I’m currently in Thailand with my 2-year-old and partner, Rob. We came here half for me to do more extensive research for the YA science fiction trilogy I am currently writing that is set in this area, and half for Rob to research Thai cooking and woodworking. I also want to expose my child to as many other cultures as possible throughout his life, so that his understanding of the world is built upon his experiences rather than from words on paper that he reads from the inside of a classroom. Books are amazing, but seeing things firsthand is something you just can’t replicate on the page.
This first post from Thailand is more of a logistical one than one of reflection because I’ve decided to keep track of our expenses for other people out there who are like me. Before going somewhere, I always wonder things like – how much does it really cost if you only eat street food or if you try and find the cheapest guesthouses? How much is a good budget for extra stuff, like fisherman pants or a brass wok?
Today is day 8 for us in Thailand, and from spending a few days each in Bangkok, and Chiang Mai, I’m ready to give a small breakdown of costs:
Food and water – if you stick to street food (which, honestly, is the most authentic experience, the food is fresher, and it tastes amazing), two people and a toddler can eat three meals a day and spend only about $10 USD. Water depends on where/if you buy it. We planned to buy it from stores until we came here and found a bunch of water booths on the side of the roads (see below) that boast fresh water through reverse osmosis and you can fill up a 1 gallon bottle at one of these for only 3-5 Bhats (10-15 US cents)!
Otherwise water runs at a cost of about 50 US cents per litre when bought by the litre (or $1 USD for a gallon).
Guesthouses – again, this is all a matter of preference, but we are fine with shared bathrooms and the possibility of only cold showers, which you can find for around $10 USD per night here (in Bangkok, however, a room with just a double bed that you share with your toddler can set you back between $12-15 USD per night).
So, without moving between cities much or doing tours or filling your hiker backpack with scarves and jewelry and small elephant statues, this comes down to about $20-25 a day. (I’ll write more about the stuff you can buy here in another post.)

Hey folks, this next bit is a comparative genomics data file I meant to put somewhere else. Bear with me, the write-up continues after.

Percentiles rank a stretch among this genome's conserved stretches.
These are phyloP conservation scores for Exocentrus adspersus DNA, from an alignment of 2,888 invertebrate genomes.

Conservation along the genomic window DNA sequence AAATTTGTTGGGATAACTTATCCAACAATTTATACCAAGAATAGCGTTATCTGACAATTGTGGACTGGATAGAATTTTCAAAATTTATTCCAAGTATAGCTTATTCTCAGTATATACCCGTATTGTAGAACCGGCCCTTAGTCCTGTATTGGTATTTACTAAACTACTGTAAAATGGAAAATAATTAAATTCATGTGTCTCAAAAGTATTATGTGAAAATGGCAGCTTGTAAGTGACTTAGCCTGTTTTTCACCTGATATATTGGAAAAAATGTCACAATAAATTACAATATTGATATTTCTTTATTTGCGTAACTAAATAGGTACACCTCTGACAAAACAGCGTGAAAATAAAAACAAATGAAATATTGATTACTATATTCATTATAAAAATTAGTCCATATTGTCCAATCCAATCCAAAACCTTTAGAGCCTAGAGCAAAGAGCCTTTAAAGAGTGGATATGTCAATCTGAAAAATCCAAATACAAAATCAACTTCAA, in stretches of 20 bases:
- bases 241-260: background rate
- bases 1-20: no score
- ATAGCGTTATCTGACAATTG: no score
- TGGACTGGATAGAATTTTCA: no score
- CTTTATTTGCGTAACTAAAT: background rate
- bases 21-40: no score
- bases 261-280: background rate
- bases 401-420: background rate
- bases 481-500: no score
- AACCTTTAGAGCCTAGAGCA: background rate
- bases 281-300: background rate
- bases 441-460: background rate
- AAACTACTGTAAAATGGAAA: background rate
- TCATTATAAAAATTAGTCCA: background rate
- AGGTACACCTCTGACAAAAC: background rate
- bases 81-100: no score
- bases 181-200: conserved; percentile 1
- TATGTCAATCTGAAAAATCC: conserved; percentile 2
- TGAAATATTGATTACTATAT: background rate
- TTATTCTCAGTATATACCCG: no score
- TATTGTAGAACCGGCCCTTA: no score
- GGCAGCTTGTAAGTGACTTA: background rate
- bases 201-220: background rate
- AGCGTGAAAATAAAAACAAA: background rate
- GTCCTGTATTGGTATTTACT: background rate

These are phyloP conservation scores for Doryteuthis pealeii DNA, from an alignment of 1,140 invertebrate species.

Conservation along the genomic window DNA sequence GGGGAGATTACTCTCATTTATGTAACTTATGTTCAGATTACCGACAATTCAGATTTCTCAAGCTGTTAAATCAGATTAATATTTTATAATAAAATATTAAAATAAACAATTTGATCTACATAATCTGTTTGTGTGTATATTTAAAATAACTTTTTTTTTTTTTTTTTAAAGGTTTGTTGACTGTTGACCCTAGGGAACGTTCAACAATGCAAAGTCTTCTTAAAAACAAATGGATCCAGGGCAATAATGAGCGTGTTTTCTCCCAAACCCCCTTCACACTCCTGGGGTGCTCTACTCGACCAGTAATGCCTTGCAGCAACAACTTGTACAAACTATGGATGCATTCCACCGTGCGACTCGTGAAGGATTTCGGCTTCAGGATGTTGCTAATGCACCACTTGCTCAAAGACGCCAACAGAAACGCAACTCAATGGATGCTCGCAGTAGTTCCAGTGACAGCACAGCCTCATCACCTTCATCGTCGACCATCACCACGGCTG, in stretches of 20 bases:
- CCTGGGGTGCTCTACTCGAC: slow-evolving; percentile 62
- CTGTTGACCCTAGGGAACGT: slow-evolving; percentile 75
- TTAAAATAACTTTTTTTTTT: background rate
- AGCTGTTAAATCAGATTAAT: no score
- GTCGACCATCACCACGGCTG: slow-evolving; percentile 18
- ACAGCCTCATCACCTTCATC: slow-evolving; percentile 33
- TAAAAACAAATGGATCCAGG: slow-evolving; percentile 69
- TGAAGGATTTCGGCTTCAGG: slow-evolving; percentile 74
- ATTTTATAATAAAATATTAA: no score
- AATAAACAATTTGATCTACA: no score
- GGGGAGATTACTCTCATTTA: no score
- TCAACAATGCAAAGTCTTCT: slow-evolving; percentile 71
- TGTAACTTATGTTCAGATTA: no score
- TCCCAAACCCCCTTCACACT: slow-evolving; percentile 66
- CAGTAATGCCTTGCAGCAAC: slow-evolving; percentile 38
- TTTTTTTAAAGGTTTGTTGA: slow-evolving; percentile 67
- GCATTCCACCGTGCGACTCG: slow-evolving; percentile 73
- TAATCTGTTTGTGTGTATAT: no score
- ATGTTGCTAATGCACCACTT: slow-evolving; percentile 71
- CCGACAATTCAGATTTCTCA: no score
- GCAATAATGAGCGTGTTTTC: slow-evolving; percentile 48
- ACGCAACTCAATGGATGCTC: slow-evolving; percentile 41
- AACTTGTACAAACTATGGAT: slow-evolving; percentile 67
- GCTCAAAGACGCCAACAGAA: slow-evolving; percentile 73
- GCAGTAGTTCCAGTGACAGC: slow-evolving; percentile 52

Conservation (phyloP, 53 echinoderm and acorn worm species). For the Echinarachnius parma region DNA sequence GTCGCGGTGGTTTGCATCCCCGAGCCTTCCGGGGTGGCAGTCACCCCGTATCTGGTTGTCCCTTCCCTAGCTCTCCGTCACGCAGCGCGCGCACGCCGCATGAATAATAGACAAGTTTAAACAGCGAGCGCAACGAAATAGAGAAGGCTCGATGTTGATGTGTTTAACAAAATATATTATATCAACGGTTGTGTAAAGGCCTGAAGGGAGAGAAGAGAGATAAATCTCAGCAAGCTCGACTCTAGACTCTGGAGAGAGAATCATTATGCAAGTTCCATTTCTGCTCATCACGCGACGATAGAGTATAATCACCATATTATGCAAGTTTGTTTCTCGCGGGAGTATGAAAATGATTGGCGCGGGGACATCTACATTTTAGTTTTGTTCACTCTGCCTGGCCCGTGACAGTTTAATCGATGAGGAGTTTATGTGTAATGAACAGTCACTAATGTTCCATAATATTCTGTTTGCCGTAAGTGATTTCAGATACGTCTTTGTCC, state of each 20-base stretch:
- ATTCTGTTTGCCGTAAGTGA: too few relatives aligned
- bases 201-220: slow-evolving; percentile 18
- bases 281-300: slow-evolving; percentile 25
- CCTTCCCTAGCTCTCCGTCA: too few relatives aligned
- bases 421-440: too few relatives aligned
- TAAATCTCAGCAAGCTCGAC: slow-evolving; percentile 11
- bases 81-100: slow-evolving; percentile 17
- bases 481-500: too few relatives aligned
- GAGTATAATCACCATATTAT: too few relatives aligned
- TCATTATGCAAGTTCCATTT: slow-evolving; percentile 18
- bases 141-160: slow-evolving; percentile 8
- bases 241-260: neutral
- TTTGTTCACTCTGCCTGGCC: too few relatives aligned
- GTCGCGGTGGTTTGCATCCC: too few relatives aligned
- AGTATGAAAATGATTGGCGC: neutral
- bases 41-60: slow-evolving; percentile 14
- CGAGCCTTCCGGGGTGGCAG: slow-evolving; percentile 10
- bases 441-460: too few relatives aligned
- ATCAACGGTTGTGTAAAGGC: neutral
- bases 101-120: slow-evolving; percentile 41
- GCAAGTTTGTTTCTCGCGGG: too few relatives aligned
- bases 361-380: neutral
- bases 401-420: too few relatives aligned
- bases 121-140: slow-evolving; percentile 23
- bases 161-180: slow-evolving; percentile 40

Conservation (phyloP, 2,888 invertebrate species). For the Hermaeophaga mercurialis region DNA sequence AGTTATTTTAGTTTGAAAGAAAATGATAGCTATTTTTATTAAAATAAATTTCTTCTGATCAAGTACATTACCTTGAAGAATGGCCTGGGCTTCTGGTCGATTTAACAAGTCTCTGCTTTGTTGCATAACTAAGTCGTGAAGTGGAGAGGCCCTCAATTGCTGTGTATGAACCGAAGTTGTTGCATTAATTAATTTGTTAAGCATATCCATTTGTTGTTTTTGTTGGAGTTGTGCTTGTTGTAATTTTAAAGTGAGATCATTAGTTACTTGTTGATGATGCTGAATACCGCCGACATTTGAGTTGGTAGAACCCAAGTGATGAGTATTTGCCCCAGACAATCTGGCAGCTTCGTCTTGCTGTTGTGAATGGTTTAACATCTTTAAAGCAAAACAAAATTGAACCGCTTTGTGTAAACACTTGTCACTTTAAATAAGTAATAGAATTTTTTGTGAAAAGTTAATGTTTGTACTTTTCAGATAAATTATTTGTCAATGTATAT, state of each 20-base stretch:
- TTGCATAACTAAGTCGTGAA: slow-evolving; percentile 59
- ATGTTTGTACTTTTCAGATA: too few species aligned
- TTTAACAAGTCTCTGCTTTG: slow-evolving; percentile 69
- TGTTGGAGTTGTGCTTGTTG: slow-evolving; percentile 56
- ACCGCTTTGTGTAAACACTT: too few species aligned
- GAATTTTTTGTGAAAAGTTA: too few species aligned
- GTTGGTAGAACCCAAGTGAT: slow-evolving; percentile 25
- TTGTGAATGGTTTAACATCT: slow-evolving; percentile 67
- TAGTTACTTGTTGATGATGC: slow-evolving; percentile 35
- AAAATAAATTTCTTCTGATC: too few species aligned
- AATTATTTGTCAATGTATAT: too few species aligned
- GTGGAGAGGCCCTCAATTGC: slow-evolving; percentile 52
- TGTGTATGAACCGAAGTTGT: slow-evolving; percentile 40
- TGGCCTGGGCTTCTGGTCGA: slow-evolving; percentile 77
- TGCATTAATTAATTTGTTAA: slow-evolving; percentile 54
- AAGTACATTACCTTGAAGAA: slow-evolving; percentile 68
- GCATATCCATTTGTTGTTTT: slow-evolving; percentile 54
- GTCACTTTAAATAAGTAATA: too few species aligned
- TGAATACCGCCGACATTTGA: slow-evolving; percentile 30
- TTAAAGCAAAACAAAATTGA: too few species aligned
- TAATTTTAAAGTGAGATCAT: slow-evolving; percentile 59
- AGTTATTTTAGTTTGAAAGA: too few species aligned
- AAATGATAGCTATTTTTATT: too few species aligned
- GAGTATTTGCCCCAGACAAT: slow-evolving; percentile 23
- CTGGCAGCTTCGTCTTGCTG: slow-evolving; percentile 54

We commuted between the cities of Bangkok and Chiang Mai by train. The second class sleeper trains (non A/C means you have open windows and can take photos or just enjoy the breeze) cost roughtly 500 Bhat ($15-16 USD) from Bangkok to Chiang Mai per person (toddlers are free), and you sleep in what resembles a bunk bed with one person on the upper narrower berth and the other on the lower berth with your toddler. Bringing a lot of snacks, even on the overnight trains, is recommended because sitting for so long made us just want to eat stuff!
I recommend spending 1-2 weeks (or more if you can!) at a time in one place in Thailand, especially if you have a toddler. It gives you time to get to know a place and time to get your child used to a new country. And, most importantly, time to make a few friends, both local and foreign, that you can visit on your next trip!
In comparison to other countries I have spent time in during my solo travels, Thailand is easier and feels safer in a lot of ways than India, Kenya, and Morocco. I’m glad we didn’t try one of those countries on our first trip abroad with our son, but I still want to go back to them within the next few years.
I’ll post more soon, but I just want to get this out there in cyberpsace, because I think a lot of Americans are afraid to backpack in SE Asia alone, and likely more afraid to do it with a toddler.
But honestly? You shouldn’t be.
It’s amazing and children under age 7 will be able to take in so much more than anyone else from these kinds of experiences – especially when it comes to language skills. I may not be able to hear my son try and speak Thai words, but I love that he’s doing it as well as picking up on the gestures and body language of the local people more so than a hearing child who isn’t already bilingual with ASL and English. And despite my own deafness, I love trying to speak Thai. It’s a challenging language, but when you speak even a few words of Thai to a local person, their faces light up and they open themselves to you. It’s beautiful.